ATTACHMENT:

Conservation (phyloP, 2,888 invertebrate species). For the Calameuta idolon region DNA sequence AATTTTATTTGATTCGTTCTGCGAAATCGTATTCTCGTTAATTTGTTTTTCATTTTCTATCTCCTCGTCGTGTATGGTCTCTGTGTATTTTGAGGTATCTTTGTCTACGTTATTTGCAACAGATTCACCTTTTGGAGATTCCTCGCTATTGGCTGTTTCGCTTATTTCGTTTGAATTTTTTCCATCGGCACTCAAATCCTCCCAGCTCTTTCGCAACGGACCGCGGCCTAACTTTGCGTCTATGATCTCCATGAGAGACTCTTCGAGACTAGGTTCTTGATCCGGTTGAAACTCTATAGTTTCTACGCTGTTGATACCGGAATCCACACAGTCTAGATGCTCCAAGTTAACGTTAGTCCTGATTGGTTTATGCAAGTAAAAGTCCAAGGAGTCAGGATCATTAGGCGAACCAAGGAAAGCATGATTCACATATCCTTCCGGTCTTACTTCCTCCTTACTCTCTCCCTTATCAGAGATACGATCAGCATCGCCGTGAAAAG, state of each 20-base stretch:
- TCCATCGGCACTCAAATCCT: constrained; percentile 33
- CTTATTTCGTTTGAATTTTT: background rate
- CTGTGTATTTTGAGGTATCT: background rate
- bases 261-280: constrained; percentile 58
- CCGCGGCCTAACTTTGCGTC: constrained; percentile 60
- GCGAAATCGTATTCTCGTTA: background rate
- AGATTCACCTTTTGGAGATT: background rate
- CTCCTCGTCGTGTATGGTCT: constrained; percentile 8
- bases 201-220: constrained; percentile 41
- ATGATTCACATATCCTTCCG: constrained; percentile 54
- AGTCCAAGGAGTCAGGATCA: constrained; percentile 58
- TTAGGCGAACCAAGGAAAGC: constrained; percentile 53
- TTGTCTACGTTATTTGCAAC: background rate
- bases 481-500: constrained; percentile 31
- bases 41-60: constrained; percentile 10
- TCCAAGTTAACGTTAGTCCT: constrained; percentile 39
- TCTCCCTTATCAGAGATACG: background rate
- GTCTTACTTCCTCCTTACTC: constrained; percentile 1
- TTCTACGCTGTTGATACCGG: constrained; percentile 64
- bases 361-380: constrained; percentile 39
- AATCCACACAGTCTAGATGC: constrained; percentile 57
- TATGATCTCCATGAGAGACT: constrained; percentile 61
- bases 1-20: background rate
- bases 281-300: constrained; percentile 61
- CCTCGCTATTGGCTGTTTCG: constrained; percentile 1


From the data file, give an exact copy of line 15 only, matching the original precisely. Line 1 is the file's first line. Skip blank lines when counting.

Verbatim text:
- bases 481-500: constrained; percentile 31